Marvel Echo

Indigenous Representation in Media Series: Part 1

By Kendra Germany-Wall
January 5, 2024

Something is happening in Hollywood.

In an industry where it was once acceptable for Italian Americans to be cast in Native American roles, Indigenous actors, directors and writers are now occupying spaces in the spotlight ––bringing accurate representation and stories to the masses.

In a study conducted by the University of Southern California, which evaluated the 1,600 top-grossing films between 2007 and 2022, <0.25% of all speaking roles went to Native American characters. In fact, the percentage of Native American roles did not exceed 1% across any of the years evaluated.

Though the numbers are still low, there is a renaissance of sorts happening when it comes to Indigenous representation on the big screen.

Below are a few examples of Indigenous representation in media that our readers should check out.


Echo begins public streaming on Disney+ starting January 9, 2024.

Part of Marvel’s Phase 5, the series starring Alaqua Cox (Menominee and Mohican), has already begun to receive praise from critics and Marvel fans.

Cox made her debut as Maya Lopez in the “Hawkeye” series.

“Echo” focuses on Maya’s Choctaw heritage and Indigenous roots, a first in the superhero game. If you pay close attention, viewers may even see some of their fellow Choctaw tribal members featured in the series.

As a reminder to our readers, the show, Marvel’s first rated R series, isn’t for everyone. Described by some viewers as “brutal and dark,” the series delves into Marvel’s “Daredevil” world, which is the grittier side of the Marvel Universe.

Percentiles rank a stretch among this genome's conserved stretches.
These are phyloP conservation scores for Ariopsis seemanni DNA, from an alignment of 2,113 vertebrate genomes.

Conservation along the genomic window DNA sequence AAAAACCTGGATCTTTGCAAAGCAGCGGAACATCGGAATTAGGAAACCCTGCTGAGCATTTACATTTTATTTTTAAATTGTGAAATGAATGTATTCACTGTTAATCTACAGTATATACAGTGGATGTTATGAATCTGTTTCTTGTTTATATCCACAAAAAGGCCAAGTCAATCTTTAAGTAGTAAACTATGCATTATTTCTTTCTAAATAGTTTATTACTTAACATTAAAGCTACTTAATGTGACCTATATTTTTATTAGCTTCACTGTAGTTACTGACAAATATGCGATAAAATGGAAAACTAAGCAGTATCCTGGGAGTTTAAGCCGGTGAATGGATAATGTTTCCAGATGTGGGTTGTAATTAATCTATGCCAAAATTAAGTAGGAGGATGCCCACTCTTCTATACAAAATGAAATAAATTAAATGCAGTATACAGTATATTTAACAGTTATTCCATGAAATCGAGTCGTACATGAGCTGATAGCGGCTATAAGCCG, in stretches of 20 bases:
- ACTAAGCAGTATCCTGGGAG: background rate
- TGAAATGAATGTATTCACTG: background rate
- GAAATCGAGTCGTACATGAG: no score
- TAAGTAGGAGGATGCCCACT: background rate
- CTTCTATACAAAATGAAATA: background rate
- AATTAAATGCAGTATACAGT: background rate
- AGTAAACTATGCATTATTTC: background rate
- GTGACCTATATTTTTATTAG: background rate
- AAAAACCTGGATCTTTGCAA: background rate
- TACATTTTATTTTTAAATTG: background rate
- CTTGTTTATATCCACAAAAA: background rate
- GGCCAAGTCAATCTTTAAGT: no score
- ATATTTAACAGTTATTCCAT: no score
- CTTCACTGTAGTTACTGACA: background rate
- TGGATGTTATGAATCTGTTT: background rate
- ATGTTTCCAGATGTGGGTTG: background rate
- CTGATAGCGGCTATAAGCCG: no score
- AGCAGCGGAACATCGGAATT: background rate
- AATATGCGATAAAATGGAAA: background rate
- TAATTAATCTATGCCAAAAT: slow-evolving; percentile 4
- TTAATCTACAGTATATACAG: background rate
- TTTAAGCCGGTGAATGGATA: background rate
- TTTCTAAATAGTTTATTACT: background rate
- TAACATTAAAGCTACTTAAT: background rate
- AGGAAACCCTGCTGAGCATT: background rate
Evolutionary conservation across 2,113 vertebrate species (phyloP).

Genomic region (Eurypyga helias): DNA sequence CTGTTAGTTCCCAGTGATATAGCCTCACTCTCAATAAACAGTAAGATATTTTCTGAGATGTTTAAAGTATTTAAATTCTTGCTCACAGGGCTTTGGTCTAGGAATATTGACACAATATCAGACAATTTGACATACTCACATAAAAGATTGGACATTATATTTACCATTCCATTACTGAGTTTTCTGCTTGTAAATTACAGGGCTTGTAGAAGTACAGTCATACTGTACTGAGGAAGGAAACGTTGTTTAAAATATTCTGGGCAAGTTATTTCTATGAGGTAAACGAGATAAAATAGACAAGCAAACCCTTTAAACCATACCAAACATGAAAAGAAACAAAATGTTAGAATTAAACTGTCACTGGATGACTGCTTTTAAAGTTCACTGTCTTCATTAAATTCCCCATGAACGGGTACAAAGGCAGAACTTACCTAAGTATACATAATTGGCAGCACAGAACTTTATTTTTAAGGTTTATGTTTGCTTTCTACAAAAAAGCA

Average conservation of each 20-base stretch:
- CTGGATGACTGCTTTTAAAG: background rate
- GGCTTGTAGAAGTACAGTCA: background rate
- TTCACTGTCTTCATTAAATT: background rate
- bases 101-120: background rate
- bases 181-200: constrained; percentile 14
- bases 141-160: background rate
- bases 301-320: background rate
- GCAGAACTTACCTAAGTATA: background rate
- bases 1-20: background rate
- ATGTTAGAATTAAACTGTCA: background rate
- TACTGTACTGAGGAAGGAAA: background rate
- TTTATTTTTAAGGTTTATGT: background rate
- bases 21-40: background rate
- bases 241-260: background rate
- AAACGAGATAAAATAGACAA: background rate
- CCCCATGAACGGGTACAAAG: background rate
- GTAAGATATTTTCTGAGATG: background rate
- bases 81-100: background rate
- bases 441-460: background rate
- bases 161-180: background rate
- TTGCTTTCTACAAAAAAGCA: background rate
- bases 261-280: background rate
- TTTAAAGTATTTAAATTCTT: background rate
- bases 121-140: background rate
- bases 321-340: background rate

Reservation Dogs

For many, “Reservation Dogs” was an act of cultural reclamation and driving force for a more accurate representation of Indigenous communities in media.

The series followed four Indigenous teenagers in Okern, Oklahoma—a fictional stand-in for the city of Okmulgee.

It was the first show to feature Indigenous writers and directors exclusively, as well as a primarily Indigenous crew, and to be shot on location in the Muscogee Nation.

The cast was primarily a mix of young, up-and-coming actors and Native American acting staples like Wes Studi and Gary Farmer.

The series, which ended its three-season run in 2023, depicted Native life in an authentic and raw way.

Sterlin Harjo (Muscogee) successfully turned “Reservation Dogs” into an avenue for social representation by highlighting history and culture throughout the series.

“Reservation Dogs” can still be streamed on Hulu and Disney+.

TIME Magazine named “Reservation Dogs” the best television show of 2023 along with HBO’s “Succession.”

The series paved a future for Indigenous actors, writers and directors in the film and television industry.

Within the past three years, viewers have seen an increase in more accurate Indigenous representation in media through shows like AMC’s Dark Winds, Peacock’s Rutherford Falls and Mohawk Girls Netflix’s Spirit Rangers, among other TV shows.

Frybread Face and Me

“Frybread Face and Me,” a new Netflix family drama, is now available on the streaming service as of November 24, 2023.